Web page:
CLEMSON — Unlike last year, there was no signing day drama at Clemson. Nearly all of Clemson’s 20 signees Wednesday had committed months ago.

But Clemson did put the finishing touches on its second straight top 10 recruiting class, the first time that’s happened since the late 1980s under coach Danny Ford. After signing a consensus top 10 class last year, the 2012 Clemson class ranked No. 7 in the country, according to ESPN.

Wednesday was less about sweaty-palmed moments and last-minute decisions and more about Clemson filling significant needs along its offensive and defensive fronts. Half of Clemson’s 20 signees are linemen, a critical influx of talent considering Clemson graduates three starters from both the offensive and defensive fronts.

“The lines were a major area of emphasis and we did an outstanding job filling those needs,” Clemson coach Dabo Swinney said. “We are going to have youth on the fronts on both sides. Nothing is set in stone (regarding the depth chart) so there will be opportunity.”

Swinney said he was most excited about having a program-record eight early enrollees in this class.

Four of those players are offensive linemen.

They will have a spring practice to begin learning the offense.

The early offensive line enrollees include four-star tackle Isaiah Battle, who has the frame (6-7, 270) and athleticism to play left tackle; Jay Guillermo, ESPN’s No. 1 center prospect; and Oliver Jones (6-6, 320).

The Tigers lone late addition was 6-3, 306-pound guard D.J. Reader, who is perhaps the most interesting prospect in the class, because he will also play baseball at Clemson. Reader can throw in the low 90s as a right-handed pitcher and also plays first base.

Swinney said Reader picked Clemson in part because Swinney allowed former starting quarterback Kyle Parker to play baseball and football in 2009 and 2010.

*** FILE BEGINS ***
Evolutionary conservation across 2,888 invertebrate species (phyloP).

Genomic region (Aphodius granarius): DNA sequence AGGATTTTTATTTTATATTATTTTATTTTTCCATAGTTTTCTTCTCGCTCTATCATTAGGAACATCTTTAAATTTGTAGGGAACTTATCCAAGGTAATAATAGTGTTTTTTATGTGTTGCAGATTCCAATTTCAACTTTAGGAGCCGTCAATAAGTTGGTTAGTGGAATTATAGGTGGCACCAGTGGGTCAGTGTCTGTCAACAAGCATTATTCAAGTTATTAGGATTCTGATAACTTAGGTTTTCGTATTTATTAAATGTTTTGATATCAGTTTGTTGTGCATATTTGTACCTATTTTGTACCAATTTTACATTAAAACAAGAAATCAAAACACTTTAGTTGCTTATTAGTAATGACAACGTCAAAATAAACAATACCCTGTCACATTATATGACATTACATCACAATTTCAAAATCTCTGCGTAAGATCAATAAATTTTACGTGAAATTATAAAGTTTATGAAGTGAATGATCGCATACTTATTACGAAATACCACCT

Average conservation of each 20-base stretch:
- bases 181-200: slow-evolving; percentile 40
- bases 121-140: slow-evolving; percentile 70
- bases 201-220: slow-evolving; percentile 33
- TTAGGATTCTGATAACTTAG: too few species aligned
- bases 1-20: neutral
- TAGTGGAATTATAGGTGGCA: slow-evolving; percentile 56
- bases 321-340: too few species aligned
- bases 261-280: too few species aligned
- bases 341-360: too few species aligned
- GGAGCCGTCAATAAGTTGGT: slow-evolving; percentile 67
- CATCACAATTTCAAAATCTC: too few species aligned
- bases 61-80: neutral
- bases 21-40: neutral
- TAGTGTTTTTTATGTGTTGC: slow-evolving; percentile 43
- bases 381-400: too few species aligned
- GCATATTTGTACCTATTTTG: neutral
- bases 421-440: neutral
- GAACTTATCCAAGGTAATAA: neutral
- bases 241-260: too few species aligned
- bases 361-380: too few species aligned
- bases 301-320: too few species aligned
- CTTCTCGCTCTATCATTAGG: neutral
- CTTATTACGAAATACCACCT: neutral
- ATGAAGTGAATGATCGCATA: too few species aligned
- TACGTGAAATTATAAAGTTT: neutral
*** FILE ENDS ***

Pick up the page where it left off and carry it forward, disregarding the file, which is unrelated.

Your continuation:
Some of the enthusiasm for Clemson’s class was eroded by division rival Florida State, which will challenge Clemson’s young linemen in the coming years with the No. 1 defensive tackle (Eddie Goldman) and defensive end (Mario Edwards).

Clemson added three defensive tackles in the class and the 6-4, 290-pound Carlos Watkins, a four-star prospect, is the best of that group and should help immediately.

Swinney said four-star defensive end Shaq Lawson could also play early.

Clemson’s other area of need is running back.

Swinney said suspended running back Mike Bellamy is on track to rejoin the team in the spring, but also noted four-star signee Zac Brooks, a hybrid running back and receiver, is enrolled and could immediately help at running back.

Clemson also added four-star signees like quarterback Chad Kelly, wide receiver Germone Hopper and defensive back Travis Blanks, the No. 2 safety in the country according to ESPN.

“We are built to make a run,” Swinney said. “We are building it through recruiting.”


Chad Kelly is the perfect fit for the Tigers' offense under coordinator Chad Morris. 'He has the highest ceiling, athletically, of this (QB) group,' ESPN analyst Trent Dilfer said of Kelly. 'He's a tremendous athlete.' It's unlikely Kelly pushes starter Tajh Boyd in 2012 but don't be surprised if Morris creates some packages for Kelly to run this fall. He could be the face of the program down the road.


The biggest loss occurred last month when five-star DE Jonathan Bullard chose Florida over Clemson. Bullard was thought by some to be leaning toward the Tigers.


Look for four-star defensive end Carlos Watkins to play early. The 6-4, 290-pound lineman is so athletic his high school coach occasionally lined him up as a wide receiver last fall.


Most recruiting services ranked safety Travis Blanks as the top player in the Clemson class. ESPN ranked Blanks as the No. 2 safety in the nation.

Travis Sawchik